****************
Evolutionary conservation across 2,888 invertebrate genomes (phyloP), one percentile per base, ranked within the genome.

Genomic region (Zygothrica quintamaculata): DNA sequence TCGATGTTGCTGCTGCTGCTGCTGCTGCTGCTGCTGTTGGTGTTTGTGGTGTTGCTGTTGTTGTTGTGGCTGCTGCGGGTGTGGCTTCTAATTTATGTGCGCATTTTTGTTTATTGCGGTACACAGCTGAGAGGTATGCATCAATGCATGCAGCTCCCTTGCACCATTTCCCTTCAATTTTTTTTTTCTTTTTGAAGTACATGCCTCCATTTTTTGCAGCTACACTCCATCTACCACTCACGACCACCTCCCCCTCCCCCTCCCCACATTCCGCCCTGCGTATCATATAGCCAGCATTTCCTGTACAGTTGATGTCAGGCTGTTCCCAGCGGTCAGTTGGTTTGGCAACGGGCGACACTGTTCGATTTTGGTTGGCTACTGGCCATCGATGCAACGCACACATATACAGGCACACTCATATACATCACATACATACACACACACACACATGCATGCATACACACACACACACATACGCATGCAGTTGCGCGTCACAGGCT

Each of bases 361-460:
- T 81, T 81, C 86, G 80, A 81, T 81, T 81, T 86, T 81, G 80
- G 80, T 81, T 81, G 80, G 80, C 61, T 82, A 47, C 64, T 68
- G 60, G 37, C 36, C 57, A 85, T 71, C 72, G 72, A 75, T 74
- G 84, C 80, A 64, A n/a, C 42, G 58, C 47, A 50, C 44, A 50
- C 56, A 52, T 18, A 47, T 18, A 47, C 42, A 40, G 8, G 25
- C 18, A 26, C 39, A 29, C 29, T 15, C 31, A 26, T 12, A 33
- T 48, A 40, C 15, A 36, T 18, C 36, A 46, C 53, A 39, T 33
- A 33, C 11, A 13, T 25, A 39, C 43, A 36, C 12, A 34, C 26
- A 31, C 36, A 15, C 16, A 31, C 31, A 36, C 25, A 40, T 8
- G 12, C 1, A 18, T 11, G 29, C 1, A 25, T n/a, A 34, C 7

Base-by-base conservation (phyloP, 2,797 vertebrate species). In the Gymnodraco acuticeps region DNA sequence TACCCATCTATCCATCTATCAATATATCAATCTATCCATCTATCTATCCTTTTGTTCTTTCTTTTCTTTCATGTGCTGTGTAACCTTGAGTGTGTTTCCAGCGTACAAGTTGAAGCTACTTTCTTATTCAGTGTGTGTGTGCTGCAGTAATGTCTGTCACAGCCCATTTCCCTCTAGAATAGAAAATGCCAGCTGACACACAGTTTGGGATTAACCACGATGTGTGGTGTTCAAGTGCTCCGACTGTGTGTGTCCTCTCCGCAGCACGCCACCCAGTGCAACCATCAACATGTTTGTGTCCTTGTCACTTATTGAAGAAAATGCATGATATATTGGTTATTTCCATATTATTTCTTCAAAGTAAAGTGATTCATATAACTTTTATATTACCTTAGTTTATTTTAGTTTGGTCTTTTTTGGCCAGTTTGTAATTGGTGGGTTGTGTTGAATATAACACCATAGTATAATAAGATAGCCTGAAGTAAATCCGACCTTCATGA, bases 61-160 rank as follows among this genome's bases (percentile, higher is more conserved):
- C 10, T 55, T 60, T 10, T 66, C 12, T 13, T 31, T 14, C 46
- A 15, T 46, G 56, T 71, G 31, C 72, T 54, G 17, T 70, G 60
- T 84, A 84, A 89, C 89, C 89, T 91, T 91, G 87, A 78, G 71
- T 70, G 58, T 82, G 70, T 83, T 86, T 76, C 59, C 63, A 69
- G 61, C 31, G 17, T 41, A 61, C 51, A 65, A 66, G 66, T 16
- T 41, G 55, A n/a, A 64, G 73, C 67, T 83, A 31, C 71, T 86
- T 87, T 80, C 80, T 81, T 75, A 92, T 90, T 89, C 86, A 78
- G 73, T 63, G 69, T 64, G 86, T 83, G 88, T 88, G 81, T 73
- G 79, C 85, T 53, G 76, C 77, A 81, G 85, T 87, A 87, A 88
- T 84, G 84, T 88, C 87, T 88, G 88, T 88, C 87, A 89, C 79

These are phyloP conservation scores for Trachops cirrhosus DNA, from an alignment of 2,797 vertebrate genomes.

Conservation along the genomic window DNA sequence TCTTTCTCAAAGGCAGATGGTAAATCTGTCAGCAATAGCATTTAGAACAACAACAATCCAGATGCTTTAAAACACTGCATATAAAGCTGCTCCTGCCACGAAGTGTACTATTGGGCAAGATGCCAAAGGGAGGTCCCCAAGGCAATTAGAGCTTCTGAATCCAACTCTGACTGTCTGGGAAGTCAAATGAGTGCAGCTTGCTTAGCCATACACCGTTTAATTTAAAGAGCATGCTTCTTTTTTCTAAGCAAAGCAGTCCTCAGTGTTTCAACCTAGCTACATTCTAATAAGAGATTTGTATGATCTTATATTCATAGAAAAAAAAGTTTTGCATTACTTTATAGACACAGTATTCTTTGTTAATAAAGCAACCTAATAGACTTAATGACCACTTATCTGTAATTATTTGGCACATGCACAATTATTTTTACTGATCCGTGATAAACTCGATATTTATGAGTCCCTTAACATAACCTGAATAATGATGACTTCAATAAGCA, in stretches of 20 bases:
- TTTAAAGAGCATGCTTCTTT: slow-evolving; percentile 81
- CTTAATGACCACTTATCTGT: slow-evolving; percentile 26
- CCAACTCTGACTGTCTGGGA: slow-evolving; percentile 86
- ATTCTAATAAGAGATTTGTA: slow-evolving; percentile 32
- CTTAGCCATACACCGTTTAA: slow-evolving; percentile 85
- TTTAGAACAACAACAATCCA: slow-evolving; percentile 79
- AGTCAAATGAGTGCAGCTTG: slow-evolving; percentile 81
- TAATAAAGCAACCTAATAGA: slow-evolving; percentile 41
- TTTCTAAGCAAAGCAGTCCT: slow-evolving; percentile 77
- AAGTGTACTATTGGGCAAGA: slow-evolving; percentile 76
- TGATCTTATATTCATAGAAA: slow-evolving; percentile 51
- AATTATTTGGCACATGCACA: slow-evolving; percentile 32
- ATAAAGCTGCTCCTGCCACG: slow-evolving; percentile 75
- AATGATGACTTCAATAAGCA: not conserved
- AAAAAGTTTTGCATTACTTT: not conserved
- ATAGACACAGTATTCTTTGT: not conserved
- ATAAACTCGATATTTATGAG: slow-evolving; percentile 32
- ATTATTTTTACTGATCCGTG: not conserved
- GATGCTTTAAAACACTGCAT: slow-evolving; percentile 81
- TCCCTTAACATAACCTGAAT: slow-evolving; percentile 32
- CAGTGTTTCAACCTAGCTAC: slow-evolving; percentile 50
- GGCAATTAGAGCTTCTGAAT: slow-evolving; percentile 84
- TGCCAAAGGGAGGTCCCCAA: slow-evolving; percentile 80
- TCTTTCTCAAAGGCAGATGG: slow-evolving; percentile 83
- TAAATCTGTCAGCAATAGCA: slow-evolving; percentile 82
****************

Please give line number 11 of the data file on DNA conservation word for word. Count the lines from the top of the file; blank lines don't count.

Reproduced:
- A 33, C 11, A 13, T 25, A 39, C 43, A 36, C 12, A 34, C 26